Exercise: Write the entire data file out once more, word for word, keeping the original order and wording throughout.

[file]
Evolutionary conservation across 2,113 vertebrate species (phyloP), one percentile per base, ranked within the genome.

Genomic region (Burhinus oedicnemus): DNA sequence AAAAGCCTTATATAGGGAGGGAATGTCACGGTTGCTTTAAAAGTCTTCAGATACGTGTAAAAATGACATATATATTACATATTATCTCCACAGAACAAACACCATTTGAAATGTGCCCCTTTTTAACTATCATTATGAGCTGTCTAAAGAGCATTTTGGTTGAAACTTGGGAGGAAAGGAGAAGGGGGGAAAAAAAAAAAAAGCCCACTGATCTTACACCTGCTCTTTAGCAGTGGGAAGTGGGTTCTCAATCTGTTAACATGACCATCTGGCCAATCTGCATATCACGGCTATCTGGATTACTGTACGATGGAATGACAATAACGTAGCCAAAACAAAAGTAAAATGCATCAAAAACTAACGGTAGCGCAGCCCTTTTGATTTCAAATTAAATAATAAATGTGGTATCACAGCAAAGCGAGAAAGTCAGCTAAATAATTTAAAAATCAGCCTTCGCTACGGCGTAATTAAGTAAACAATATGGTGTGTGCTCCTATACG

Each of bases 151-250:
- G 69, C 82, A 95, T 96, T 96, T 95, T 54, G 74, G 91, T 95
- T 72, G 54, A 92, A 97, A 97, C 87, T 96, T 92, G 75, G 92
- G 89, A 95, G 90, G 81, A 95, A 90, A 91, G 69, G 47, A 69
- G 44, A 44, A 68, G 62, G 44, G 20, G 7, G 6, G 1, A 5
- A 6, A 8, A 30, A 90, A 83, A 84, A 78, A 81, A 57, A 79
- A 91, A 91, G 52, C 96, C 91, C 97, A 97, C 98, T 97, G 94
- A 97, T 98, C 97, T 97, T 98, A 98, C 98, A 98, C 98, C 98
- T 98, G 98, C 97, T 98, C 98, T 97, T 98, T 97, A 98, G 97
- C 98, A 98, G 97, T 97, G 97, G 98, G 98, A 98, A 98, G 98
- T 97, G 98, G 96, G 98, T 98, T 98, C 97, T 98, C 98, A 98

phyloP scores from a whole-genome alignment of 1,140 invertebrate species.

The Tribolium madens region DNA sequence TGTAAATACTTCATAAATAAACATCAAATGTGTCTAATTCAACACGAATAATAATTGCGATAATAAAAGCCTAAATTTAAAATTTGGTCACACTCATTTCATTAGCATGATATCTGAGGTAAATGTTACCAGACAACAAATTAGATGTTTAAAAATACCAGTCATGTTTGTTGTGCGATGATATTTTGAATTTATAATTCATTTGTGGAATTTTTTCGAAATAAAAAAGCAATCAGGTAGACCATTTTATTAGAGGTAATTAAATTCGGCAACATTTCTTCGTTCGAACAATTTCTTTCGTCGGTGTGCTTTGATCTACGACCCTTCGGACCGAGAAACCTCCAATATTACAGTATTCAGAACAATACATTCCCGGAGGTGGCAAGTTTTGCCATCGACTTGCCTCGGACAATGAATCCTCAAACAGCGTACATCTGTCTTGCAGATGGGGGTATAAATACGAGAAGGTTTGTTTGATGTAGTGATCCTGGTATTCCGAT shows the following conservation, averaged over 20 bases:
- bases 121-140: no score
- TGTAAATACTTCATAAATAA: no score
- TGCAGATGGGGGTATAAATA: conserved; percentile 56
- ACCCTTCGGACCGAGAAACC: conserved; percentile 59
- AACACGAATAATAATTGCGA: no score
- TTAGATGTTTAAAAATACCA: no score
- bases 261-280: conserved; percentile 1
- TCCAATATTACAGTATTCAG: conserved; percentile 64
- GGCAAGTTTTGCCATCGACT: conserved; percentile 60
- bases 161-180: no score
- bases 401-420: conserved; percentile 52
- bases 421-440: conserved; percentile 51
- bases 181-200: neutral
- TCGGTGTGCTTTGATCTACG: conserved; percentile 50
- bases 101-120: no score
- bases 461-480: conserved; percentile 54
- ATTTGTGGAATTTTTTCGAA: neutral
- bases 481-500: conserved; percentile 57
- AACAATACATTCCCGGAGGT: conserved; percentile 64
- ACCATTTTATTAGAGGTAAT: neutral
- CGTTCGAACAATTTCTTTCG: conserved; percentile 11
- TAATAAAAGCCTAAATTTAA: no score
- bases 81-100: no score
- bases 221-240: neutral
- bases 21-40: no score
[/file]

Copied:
Evolutionary conservation across 2,113 vertebrate species (phyloP), one percentile per base, ranked within the genome.

Genomic region (Burhinus oedicnemus): DNA sequence AAAAGCCTTATATAGGGAGGGAATGTCACGGTTGCTTTAAAAGTCTTCAGATACGTGTAAAAATGACATATATATTACATATTATCTCCACAGAACAAACACCATTTGAAATGTGCCCCTTTTTAACTATCATTATGAGCTGTCTAAAGAGCATTTTGGTTGAAACTTGGGAGGAAAGGAGAAGGGGGGAAAAAAAAAAAAAGCCCACTGATCTTACACCTGCTCTTTAGCAGTGGGAAGTGGGTTCTCAATCTGTTAACATGACCATCTGGCCAATCTGCATATCACGGCTATCTGGATTACTGTACGATGGAATGACAATAACGTAGCCAAAACAAAAGTAAAATGCATCAAAAACTAACGGTAGCGCAGCCCTTTTGATTTCAAATTAAATAATAAATGTGGTATCACAGCAAAGCGAGAAAGTCAGCTAAATAATTTAAAAATCAGCCTTCGCTACGGCGTAATTAAGTAAACAATATGGTGTGTGCTCCTATACG

Each of bases 151-250:
- G 69, C 82, A 95, T 96, T 96, T 95, T 54, G 74, G 91, T 95
- T 72, G 54, A 92, A 97, A 97, C 87, T 96, T 92, G 75, G 92
- G 89, A 95, G 90, G 81, A 95, A 90, A 91, G 69, G 47, A 69
- G 44, A 44, A 68, G 62, G 44, G 20, G 7, G 6, G 1, A 5
- A 6, A 8, A 30, A 90, A 83, A 84, A 78, A 81, A 57, A 79
- A 91, A 91, G 52, C 96, C 91, C 97, A 97, C 98, T 97, G 94
- A 97, T 98, C 97, T 97, T 98, A 98, C 98, A 98, C 98, C 98
- T 98, G 98, C 97, T 98, C 98, T 97, T 98, T 97, A 98, G 97
- C 98, A 98, G 97, T 97, G 97, G 98, G 98, A 98, A 98, G 98
- T 97, G 98, G 96, G 98, T 98, T 98, C 97, T 98, C 98, A 98

phyloP scores from a whole-genome alignment of 1,140 invertebrate species.

The Tribolium madens region DNA sequence TGTAAATACTTCATAAATAAACATCAAATGTGTCTAATTCAACACGAATAATAATTGCGATAATAAAAGCCTAAATTTAAAATTTGGTCACACTCATTTCATTAGCATGATATCTGAGGTAAATGTTACCAGACAACAAATTAGATGTTTAAAAATACCAGTCATGTTTGTTGTGCGATGATATTTTGAATTTATAATTCATTTGTGGAATTTTTTCGAAATAAAAAAGCAATCAGGTAGACCATTTTATTAGAGGTAATTAAATTCGGCAACATTTCTTCGTTCGAACAATTTCTTTCGTCGGTGTGCTTTGATCTACGACCCTTCGGACCGAGAAACCTCCAATATTACAGTATTCAGAACAATACATTCCCGGAGGTGGCAAGTTTTGCCATCGACTTGCCTCGGACAATGAATCCTCAAACAGCGTACATCTGTCTTGCAGATGGGGGTATAAATACGAGAAGGTTTGTTTGATGTAGTGATCCTGGTATTCCGAT shows the following conservation, averaged over 20 bases:
- bases 121-140: no score
- TGTAAATACTTCATAAATAA: no score
- TGCAGATGGGGGTATAAATA: conserved; percentile 56
- ACCCTTCGGACCGAGAAACC: conserved; percentile 59
- AACACGAATAATAATTGCGA: no score
- TTAGATGTTTAAAAATACCA: no score
- bases 261-280: conserved; percentile 1
- TCCAATATTACAGTATTCAG: conserved; percentile 64
- GGCAAGTTTTGCCATCGACT: conserved; percentile 60
- bases 161-180: no score
- bases 401-420: conserved; percentile 52
- bases 421-440: conserved; percentile 51
- bases 181-200: neutral
- TCGGTGTGCTTTGATCTACG: conserved; percentile 50
- bases 101-120: no score
- bases 461-480: conserved; percentile 54
- ATTTGTGGAATTTTTTCGAA: neutral
- bases 481-500: conserved; percentile 57
- AACAATACATTCCCGGAGGT: conserved; percentile 64
- ACCATTTTATTAGAGGTAAT: neutral
- CGTTCGAACAATTTCTTTCG: conserved; percentile 11
- TAATAAAAGCCTAAATTTAA: no score
- bases 81-100: no score
- bases 221-240: neutral
- bases 21-40: no score